Preservation Magazine, Spring 2015

Place Setting: Train Depots-Turned-Restaurants

Restaurants in former train stations hold the ticket to a tasty meal.

  • By: Lauren Walser
The Windsor Amtrak Station

photo by: ITB Professional Photography/Gregg Bernier

The Windsor Amtrak Station Restaurant and Barroom in Windsor, Vermont.

The Windsor Station Restaurant & Barroom

26 Depot Ave., Windsor, VT 05089
802.674.4180 |
$$$ | Italian-American

Don’t be alarmed when your plates start rattling at Windsor Station Restaurant & Barroom. Trains have been passing by—and shaking—the brick depot since it opened in 1901, even after its conversion to a restaurant in the 1970s.

After two years of neglect, the beloved building was purchased and restored in 2013 by restaurateurs Stacy and Jon Capurso. They turned the two waiting areas, originally segregated by gender, into the barroom and dining room, and the ticket office and baggage claim into additional dining spaces. The old semaphore signal is the dining area’s centerpiece, and a vintage chalkboard displays the craft beer list. “People are so happy to have the station back,” Stacy says. “It was a piece missing in this town.”

The spaghetti and meatballs, featuring Jon’s family’s fourth-generation sauce, is a favorite.

Place Setting The Luggage Room Spring 2015

photo by: Blaise Nutter

The Luggage Room in Pasadena, California.

The Luggage Room

260 S. Raymond Ave., Pasadena, CA 91105
626.356.4440 |
$$ | Pizzeria

When it was built in 1935, the Santa Fe Railroad Depot in Pasadena, California, included extra parking for fans hoping to glimpse Ho stars disembarking from their trains. The Spanish Colonial– style station closed after Amtrak ended service there in 1994. Then, to make room for new development in the area, the building was eventually cut into pieces, put in storage, and reassembled near its original footprint.

The depot’s former luggage room now holds a chic pizzeria with a wood-burning oven. A pair of original sliding doors are still there, complete with their 1935 hardware. Chandeliers hang from the exposed ceiling beams. “Anything added was to enhance the original space, not hide it,” says Bob Lynn, president of LGO Hospitality. He recommends the Mother Earth pizza, with artichokes, roasted peppers, broccolini, tomatoes, and onion.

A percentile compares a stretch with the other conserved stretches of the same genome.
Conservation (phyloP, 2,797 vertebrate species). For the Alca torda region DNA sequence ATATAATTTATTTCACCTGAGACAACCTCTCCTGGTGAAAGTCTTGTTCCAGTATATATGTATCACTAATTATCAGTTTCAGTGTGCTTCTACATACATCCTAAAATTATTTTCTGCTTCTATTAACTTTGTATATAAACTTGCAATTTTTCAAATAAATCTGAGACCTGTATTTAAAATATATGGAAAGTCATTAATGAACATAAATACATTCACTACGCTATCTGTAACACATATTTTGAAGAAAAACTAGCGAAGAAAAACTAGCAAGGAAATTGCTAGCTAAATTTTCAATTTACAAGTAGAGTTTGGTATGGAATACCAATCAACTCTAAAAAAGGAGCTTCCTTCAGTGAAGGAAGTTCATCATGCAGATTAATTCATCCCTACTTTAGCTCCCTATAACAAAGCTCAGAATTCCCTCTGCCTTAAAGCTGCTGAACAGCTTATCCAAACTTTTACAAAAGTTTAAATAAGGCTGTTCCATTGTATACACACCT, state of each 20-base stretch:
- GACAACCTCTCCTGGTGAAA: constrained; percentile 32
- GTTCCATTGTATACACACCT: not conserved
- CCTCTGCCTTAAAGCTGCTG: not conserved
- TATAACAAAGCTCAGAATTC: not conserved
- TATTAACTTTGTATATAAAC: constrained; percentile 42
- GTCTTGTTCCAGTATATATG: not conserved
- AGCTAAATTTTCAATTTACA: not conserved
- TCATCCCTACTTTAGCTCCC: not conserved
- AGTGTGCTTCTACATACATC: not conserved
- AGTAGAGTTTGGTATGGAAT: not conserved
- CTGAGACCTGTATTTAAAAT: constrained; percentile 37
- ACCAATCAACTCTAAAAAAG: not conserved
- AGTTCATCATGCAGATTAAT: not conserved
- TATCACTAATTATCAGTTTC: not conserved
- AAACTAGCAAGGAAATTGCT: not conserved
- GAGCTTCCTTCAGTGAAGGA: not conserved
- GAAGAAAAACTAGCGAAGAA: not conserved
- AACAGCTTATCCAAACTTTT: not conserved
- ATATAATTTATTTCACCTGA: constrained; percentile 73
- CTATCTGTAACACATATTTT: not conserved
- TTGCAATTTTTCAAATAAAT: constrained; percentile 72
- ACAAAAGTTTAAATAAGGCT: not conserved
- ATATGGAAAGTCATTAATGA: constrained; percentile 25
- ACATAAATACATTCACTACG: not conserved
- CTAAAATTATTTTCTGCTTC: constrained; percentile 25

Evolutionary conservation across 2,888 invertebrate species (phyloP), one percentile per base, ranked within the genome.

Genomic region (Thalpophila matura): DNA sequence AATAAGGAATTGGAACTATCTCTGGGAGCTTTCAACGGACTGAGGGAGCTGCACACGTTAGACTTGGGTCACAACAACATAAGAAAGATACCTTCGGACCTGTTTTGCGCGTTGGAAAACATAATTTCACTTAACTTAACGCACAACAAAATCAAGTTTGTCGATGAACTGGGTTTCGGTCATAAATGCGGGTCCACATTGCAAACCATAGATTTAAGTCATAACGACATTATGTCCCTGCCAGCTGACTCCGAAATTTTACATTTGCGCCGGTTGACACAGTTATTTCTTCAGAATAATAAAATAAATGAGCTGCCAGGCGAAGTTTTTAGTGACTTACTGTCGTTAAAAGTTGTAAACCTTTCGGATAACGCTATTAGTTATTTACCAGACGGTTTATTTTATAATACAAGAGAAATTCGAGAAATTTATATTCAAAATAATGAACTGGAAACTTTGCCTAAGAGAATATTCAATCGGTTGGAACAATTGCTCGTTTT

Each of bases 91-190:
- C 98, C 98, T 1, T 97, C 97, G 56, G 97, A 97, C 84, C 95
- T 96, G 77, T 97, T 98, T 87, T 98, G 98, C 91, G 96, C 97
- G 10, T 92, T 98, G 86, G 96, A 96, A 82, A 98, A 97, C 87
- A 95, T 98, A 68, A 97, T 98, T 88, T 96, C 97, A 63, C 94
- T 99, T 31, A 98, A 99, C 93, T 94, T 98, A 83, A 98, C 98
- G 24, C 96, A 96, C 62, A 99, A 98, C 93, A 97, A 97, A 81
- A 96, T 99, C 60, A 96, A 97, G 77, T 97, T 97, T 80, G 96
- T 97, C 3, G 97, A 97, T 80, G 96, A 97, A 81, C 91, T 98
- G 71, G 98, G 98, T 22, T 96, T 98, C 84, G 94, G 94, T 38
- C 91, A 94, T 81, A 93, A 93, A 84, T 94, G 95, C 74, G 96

Oregon Electric Station

photo by: Oregon Electric Station

The Oregon Electric Station in Eugene, Oregon.

Oregon Electric Station

27 E. 5th Ave., Eugene, OR 97401
541.485.4444 |
$$$$ | Italian

The last train pulled into the A.E. Doyle-designed Oregon Electric Railway Passenger Station in the mid-1930s. From the time it was completed in 1914 until its closing, the Georgian Revival depot was the final stop for an intercity railway that ran through Oregon’s Willamette Valley.

It later served as office, storage, and museum space before it was convertedinto a restaurant in 1978. Restaurateur Raffaele Ruggeri took over last year and initiated a multimillion-dollar remodel of the aging structure. “We wanted it to feel like a train station again,” he says. His team removed the wood veneer that obscured the original brick walls and redesigned the interiors of two historic rail cars that serve as dining rooms.

The menu features organic, locally sourced ingredients. Try the chicken piccata with spinach, mashed potatoes, capers, and a white wine sauce.


$ = Value, $10-19 per person
$$ = Moderate, $20-29 per person
$$$ = Expensive, $30-39 per person
$$$$ = Splurge, $40+ per person

ONLINE EXCLUSIVE: Check out three more train depots now operating as restaurants.

Lauren Walser headshot

Lauren Walser served as the Los Angeles-based field editor of Preservation magazine. She enjoys writing and thinking about art, architecture, and public space, and hopes to one day restore her very own Arts and Crafts-style bungalow.

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